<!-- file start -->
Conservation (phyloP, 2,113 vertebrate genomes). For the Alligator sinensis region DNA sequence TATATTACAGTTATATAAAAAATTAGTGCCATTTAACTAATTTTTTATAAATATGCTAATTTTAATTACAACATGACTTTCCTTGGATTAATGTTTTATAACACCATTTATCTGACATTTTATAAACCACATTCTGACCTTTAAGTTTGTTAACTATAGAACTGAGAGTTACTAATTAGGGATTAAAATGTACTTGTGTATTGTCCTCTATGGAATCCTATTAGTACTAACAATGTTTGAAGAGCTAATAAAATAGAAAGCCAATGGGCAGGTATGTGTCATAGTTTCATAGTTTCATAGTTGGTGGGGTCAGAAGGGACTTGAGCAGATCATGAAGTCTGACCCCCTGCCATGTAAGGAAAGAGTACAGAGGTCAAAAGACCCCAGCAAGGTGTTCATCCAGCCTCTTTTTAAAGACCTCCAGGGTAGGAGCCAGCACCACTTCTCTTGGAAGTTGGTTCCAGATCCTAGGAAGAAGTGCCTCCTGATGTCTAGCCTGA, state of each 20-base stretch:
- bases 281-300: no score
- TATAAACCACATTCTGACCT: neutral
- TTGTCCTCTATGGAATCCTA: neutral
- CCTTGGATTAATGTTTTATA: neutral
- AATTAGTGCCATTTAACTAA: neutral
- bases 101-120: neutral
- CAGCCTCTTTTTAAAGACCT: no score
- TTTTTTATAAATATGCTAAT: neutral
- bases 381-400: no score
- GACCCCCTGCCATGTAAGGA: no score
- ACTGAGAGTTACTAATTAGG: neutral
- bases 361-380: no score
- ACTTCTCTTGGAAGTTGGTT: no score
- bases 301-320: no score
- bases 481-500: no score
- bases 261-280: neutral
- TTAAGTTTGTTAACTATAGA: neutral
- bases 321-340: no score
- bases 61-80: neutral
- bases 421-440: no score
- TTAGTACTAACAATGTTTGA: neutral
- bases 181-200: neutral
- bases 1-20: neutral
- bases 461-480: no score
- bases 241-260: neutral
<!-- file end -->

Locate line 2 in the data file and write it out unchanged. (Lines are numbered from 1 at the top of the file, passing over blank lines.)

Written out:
- bases 281-300: no score